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Groups Urge Maine To Protect Last Wild Atlantic Salmon


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Atlantic salmon being released into the Sandy River, a tributary of the Kennebec, in Maine.

Maine is home to the last wild Atlantic salmon populations in the U.S., but a new push to protect the fish at the state level is unlikely to land them on the endangered list.

Atlantic salmon once teemed in U.S. rivers, but now return from the sea to only a handful of rivers in eastern and central Maine. The fish are protected at the federal level under the U.S. Endangered Species Act, but a coalition of environmental groups and scientists said the fish could be afforded more protections if they were added to Maine’s own list of endangered and threatened species.

State law allows Maine Department of Marine Resources Commissioner Patrick Keliher to make that recommendation, but his office told The Associated Press he does not intend to do it. The department has done extensive work to conserve and restore the fish, and the commissioner “does not believe a listing at the state level would afford additional conservation benefits or protections,” said Jeff Nichols, a department spokesperson.

The environmentalists who want to see the fish on the state list said they’re going to keep pushing for it and other protections. Adding the fish to the state endangered list would mean conservation of salmon would be treated as a bigger concern in state permitting processes, said John Burrows, executive director for U.S. operations for the Atlantic Salmon Federation.

“The state of Maine and a handful of our rivers are the only places in the country that still have wild Atlantic salmon,” Burrows said. “It’s something that should happen, and should have happened.”

Atlantic salmon have disappeared from U.S. rivers because of damming, pollution and others environmental challenges, and they also face the looming threat of climate change. Nevertheless, there have been some positive signs in Maine rivers in recent years.

More than 1,400 salmon returned to the Penobscot River in 2020. That was the highest number since 2011, the Maine marine resources department found. The Penobscot is the most productive river for the salmon. It averaged only about 700 fish per year from 2012 to 2019.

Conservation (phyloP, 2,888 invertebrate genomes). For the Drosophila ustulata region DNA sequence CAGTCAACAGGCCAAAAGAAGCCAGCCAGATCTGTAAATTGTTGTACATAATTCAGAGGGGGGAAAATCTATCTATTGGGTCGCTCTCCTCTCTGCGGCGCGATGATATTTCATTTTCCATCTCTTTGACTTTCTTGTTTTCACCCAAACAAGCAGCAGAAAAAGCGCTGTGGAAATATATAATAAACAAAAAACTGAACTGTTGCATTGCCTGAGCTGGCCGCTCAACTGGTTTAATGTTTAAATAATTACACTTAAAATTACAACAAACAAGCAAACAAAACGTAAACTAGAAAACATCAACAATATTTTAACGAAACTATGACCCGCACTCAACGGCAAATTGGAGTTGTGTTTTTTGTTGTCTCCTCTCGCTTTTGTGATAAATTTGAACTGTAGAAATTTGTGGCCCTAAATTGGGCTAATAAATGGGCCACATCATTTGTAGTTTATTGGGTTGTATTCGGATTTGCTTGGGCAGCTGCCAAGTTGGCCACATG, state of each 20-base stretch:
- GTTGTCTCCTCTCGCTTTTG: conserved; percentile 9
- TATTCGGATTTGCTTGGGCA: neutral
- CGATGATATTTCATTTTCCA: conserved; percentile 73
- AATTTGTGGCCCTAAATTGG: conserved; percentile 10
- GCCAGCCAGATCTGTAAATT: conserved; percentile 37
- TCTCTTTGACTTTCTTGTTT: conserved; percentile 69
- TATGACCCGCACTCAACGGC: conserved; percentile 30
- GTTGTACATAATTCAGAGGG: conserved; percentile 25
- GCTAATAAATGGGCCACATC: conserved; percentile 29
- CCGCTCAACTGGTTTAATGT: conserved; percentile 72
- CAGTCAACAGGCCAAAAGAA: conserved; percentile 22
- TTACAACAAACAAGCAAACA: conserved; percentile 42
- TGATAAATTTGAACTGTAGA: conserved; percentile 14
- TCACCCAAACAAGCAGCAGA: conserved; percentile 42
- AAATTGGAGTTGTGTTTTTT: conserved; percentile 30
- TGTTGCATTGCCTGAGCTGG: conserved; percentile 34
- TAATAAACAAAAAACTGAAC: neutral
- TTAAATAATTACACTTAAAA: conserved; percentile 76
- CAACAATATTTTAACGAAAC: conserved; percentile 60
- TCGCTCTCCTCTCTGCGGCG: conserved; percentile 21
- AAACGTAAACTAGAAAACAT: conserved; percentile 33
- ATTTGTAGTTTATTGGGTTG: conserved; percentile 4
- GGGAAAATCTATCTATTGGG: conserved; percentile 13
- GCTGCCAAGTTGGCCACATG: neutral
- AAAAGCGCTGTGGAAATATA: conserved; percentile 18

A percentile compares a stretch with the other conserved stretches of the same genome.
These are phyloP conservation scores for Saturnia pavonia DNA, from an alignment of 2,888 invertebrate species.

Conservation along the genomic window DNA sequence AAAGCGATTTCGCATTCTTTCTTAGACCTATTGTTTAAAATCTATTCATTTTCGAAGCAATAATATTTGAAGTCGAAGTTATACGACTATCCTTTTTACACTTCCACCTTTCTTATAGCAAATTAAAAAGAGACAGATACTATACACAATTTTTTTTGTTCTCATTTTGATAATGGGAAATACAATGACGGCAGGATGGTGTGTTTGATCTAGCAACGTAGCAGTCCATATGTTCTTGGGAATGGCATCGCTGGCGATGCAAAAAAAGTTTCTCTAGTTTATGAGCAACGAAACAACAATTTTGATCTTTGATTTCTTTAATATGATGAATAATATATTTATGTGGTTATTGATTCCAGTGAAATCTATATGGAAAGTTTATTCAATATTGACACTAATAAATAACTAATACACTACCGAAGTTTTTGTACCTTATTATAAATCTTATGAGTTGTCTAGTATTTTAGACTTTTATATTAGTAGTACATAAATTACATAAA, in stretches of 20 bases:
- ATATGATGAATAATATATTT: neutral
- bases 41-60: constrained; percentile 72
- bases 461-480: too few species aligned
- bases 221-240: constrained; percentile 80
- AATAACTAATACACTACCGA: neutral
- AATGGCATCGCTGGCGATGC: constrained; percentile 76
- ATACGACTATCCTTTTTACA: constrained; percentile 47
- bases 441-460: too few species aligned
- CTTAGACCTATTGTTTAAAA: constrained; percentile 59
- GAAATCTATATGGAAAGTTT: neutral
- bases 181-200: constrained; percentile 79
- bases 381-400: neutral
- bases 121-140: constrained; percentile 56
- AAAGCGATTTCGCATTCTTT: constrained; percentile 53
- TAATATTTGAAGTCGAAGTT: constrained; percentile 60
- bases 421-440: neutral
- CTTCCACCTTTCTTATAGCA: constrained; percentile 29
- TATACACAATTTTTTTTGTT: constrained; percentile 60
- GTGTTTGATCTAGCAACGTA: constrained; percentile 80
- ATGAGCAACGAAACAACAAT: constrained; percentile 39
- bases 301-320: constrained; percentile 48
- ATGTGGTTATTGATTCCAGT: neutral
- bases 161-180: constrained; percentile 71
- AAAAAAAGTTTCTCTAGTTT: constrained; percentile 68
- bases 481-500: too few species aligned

Attempts to repopulate Atlantic salmon in other states have stalled. The federal government ended an attempt to restore Atlantic salmon in the Connecticut River basin in 2012 after several decades because of lack of success.

Getting the fish listed on the Maine endangered list has long been a goal of many environmental groups. The Maine Endangered Species Act includes 26 endangered species and 25 threatened ones. The list includes two fish: the endangered redfin pickerel and the threatened swamp darter.

The list is designed to provide state-level protection to jeopardized species and is a complement to the U.S. Endangered Species Act. A few species, including the piping plover, are listed on both.

Environmentalists supported a bill in the Maine Legislature earlier this year that would have required the marine resources commissioner to recommend a state listing for any species that is federally listed as endangered or threatened. The proposal died in committee in June.

A group of 19 organizations and 10 scientists and conservationists sent a letter to the state that said Maine is one of the few states that doesn’t mandate or recommend state-level listing of federally listed species. Dwayne Shaw, director of the Downeast Salmon Federation, said wildlife advocates will continue pushing for salmon protections.

“There would be great symbolism in this, but there would also be direct implications, positive implications for the species,” Shaw said.